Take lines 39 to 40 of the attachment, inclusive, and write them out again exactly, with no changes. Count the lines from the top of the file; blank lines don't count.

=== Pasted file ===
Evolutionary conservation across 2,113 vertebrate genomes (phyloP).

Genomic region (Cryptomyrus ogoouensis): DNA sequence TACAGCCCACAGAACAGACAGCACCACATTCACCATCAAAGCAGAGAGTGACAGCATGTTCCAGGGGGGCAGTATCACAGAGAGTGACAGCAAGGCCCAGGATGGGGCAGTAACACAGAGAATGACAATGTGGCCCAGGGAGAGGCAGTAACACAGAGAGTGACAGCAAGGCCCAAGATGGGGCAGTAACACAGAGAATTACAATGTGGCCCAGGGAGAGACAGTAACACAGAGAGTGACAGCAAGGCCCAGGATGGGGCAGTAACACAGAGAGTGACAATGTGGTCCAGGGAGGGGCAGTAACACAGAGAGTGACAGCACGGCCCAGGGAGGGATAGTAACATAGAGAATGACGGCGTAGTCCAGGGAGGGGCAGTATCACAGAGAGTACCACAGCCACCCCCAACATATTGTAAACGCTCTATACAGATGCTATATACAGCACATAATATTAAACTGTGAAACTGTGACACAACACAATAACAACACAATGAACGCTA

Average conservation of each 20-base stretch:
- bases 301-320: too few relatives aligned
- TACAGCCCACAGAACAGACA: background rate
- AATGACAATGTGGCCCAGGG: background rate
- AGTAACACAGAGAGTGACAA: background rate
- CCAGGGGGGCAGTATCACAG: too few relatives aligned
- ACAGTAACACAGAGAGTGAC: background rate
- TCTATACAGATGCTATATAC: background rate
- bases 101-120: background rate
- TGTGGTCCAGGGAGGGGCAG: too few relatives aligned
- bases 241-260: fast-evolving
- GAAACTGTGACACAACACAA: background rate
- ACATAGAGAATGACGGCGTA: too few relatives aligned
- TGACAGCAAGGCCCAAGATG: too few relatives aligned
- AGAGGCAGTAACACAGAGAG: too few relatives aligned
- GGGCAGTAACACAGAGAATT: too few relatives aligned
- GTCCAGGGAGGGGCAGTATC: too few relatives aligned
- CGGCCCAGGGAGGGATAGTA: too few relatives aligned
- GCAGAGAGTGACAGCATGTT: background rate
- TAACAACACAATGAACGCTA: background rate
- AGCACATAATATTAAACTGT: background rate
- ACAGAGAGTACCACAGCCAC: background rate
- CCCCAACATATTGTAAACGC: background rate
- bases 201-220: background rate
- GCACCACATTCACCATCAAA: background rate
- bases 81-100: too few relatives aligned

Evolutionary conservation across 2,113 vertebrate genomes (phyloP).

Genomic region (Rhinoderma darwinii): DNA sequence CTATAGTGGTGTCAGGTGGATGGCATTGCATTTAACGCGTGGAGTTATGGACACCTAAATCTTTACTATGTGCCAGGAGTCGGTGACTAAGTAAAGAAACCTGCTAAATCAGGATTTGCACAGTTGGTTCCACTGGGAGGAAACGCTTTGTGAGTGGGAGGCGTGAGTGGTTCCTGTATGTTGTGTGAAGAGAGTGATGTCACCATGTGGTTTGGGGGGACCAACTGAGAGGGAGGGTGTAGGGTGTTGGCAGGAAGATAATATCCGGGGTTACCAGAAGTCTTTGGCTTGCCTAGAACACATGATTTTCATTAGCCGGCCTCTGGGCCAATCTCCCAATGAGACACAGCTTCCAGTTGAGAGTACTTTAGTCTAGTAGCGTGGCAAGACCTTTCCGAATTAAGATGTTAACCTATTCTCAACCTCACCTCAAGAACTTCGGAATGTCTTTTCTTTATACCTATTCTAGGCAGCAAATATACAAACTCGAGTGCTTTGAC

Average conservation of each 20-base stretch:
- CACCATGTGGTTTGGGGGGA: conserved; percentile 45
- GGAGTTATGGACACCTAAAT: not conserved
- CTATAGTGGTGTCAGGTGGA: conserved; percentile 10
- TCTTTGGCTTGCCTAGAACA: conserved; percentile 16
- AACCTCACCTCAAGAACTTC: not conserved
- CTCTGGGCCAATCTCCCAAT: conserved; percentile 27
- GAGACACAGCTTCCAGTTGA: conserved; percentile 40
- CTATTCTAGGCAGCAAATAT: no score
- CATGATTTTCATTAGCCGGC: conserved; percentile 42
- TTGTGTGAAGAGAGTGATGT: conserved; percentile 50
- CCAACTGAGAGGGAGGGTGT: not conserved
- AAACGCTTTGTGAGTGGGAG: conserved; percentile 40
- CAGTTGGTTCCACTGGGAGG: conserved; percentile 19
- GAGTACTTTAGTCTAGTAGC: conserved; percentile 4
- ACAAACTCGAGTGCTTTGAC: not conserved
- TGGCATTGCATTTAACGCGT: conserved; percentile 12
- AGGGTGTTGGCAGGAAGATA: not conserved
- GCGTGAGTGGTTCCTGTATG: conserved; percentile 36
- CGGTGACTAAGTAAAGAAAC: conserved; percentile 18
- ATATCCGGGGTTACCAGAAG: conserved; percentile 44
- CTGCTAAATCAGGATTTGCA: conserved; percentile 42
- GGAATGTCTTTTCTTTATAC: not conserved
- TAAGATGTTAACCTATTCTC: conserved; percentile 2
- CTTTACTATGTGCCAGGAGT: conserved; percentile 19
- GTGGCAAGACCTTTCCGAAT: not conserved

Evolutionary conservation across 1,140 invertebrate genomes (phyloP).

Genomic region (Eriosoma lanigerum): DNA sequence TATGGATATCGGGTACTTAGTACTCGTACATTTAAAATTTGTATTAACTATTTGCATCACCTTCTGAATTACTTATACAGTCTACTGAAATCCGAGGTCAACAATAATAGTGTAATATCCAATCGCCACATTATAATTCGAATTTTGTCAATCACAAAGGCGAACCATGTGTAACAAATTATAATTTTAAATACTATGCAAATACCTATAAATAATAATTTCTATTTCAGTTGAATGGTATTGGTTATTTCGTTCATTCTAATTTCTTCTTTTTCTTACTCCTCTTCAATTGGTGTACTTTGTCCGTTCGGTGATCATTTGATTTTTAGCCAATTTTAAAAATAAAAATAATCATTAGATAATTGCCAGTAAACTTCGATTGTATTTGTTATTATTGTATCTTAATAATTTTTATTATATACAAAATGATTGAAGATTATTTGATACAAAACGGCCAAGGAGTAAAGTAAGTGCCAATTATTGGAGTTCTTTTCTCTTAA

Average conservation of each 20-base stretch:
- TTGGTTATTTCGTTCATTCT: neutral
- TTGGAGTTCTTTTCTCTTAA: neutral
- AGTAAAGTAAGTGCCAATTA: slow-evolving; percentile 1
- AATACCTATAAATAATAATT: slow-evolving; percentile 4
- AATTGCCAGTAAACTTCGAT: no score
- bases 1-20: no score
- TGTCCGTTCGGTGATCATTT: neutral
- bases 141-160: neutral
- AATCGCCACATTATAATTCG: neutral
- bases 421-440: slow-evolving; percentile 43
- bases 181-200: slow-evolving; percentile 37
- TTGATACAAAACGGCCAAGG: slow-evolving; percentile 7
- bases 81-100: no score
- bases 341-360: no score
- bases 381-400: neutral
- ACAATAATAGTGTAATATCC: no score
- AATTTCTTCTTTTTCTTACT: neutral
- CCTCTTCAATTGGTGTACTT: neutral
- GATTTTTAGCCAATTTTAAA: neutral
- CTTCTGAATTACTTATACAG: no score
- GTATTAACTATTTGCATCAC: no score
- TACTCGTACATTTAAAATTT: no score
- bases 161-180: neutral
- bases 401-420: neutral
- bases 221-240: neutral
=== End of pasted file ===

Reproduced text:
- CTATTCTAGGCAGCAAATAT: no score
- CATGATTTTCATTAGCCGGC: conserved; percentile 42